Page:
Asymmetric layouts

June 23, 2018

The responsive design movement of the 2010s has revolutionised web design and enabled designers to build sites that adapt seamlessly to different devices. “This year, we’ve seen an increase in designs that rebelled against the constraints of responsive design with an attempt to be more ‘creative’,” says Bearne.

‍Spotify kicked off this trend back in 2015, and it's been growing in popularity ever since

You could almost hear the client feedback, saying: ‘Can it be less boxy’, and designers responded.” New technologies meant that in 2017, the traditional rules of web design were getting broken left, right and centre.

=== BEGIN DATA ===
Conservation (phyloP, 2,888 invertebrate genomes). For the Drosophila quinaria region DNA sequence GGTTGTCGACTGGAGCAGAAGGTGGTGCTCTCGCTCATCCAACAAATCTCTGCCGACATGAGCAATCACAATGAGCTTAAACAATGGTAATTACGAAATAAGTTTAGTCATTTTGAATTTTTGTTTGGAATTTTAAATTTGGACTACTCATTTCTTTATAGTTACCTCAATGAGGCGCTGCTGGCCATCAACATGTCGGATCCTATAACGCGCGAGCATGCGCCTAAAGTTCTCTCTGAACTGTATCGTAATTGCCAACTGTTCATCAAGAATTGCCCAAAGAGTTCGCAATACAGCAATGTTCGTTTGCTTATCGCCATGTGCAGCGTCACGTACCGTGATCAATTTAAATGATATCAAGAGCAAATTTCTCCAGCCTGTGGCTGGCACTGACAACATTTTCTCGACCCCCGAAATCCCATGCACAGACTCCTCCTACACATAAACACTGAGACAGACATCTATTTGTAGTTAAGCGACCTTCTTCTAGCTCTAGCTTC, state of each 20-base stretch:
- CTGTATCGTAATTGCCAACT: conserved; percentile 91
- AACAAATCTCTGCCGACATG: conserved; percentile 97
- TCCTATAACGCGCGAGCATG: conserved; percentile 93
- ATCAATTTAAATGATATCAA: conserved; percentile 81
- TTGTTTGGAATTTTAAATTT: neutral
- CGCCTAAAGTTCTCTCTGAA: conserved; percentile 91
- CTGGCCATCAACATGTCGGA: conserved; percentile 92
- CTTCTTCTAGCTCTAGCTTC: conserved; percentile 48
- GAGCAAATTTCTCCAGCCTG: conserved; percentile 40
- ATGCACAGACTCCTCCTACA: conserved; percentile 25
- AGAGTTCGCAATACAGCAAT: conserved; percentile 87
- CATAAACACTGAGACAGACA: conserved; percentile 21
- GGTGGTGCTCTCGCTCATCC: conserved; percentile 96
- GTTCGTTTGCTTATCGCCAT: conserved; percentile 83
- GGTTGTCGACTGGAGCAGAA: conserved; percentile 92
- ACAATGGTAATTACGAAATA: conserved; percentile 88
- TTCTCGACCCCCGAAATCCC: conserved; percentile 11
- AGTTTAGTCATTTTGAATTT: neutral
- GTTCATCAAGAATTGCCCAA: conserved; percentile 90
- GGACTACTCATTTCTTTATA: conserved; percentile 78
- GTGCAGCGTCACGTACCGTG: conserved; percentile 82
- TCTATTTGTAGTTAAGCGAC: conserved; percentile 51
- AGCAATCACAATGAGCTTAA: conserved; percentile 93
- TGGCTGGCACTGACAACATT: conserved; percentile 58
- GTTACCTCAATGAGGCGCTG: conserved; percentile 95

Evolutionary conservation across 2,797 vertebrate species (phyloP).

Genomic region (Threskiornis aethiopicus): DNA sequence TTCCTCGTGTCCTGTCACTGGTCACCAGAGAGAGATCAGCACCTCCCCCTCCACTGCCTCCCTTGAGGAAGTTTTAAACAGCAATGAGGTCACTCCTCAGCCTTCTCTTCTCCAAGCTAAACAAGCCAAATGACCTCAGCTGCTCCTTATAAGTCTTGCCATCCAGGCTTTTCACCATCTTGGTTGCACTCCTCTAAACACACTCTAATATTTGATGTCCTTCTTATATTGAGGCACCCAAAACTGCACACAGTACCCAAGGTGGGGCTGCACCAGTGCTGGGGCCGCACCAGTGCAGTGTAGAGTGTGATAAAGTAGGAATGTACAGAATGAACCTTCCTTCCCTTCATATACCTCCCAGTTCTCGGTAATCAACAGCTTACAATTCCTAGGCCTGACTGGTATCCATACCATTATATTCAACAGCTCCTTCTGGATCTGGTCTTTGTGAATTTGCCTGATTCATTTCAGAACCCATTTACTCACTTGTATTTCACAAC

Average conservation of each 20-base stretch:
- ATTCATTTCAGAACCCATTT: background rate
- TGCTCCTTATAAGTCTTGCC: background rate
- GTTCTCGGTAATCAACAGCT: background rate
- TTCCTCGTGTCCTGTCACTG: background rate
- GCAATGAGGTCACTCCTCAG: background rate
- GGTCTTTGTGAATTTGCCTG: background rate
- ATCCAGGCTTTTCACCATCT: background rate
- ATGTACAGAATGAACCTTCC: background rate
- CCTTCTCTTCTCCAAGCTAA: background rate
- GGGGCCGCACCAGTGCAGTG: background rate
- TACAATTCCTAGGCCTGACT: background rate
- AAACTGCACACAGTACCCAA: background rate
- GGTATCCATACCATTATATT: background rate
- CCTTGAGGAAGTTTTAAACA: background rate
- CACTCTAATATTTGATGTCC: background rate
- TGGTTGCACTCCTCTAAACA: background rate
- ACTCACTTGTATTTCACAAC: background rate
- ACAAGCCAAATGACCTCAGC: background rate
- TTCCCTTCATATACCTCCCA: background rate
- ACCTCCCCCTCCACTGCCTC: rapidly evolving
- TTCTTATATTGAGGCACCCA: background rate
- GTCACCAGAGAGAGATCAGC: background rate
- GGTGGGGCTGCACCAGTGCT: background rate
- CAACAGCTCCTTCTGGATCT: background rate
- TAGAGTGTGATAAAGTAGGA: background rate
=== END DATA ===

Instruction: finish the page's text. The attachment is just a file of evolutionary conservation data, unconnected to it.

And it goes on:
But Bearne suggests the trend is approached with caution. “Designs that pushed limits in asymmetry really came to the fore in 2015,” he notes. “In that year, Spotify used an asymmetrical design to deliver its ‘Year in Music’. It felt right in that situation, and added to the creativity and bold character of the brand. Unfortunately, its most basic form has started to become a normal approach and has made its way onto more websites, and not necessarily for the better.

“What has been highlighted in 2017 is a drive to constantly differentiate and break away from rules. Good designers accept rules; they like them, they work with them. But they also find ways to push them and to create new ways of presenting content. It’s something I hope continues into 2018.”

Related News